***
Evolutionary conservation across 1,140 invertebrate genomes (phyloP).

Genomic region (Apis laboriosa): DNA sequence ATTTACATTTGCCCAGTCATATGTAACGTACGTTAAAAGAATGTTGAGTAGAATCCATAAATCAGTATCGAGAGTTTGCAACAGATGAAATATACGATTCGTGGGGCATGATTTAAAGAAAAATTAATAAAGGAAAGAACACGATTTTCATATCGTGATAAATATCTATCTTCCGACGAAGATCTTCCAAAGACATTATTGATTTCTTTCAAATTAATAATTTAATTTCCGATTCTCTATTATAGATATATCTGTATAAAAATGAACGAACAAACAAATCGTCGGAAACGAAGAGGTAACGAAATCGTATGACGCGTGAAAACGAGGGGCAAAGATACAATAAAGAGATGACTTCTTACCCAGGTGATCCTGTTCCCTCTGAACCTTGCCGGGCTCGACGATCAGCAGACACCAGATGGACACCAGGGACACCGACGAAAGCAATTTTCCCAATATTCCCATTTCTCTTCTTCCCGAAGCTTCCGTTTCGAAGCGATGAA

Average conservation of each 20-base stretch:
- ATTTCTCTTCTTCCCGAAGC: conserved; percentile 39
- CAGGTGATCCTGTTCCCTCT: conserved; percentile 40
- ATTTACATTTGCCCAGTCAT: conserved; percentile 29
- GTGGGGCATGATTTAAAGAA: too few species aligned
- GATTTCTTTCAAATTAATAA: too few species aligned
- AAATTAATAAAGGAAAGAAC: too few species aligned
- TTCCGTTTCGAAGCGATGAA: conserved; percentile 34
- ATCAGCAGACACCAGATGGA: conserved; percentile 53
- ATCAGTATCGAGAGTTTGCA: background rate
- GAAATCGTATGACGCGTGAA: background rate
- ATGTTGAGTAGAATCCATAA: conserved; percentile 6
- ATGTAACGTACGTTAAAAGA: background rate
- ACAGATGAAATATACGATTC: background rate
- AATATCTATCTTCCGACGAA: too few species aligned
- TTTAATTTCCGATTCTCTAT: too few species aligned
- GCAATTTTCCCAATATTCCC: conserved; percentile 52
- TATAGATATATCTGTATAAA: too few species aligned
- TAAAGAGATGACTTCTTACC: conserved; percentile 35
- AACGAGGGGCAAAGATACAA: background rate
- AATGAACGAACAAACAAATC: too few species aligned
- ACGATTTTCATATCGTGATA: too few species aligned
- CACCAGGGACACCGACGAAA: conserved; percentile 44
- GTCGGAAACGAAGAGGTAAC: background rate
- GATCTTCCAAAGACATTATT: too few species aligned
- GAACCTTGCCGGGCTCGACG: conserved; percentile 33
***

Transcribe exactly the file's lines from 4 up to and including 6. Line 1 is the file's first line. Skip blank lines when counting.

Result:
- ATTTCTCTTCTTCCCGAAGC: conserved; percentile 39
- CAGGTGATCCTGTTCCCTCT: conserved; percentile 40
- ATTTACATTTGCCCAGTCAT: conserved; percentile 29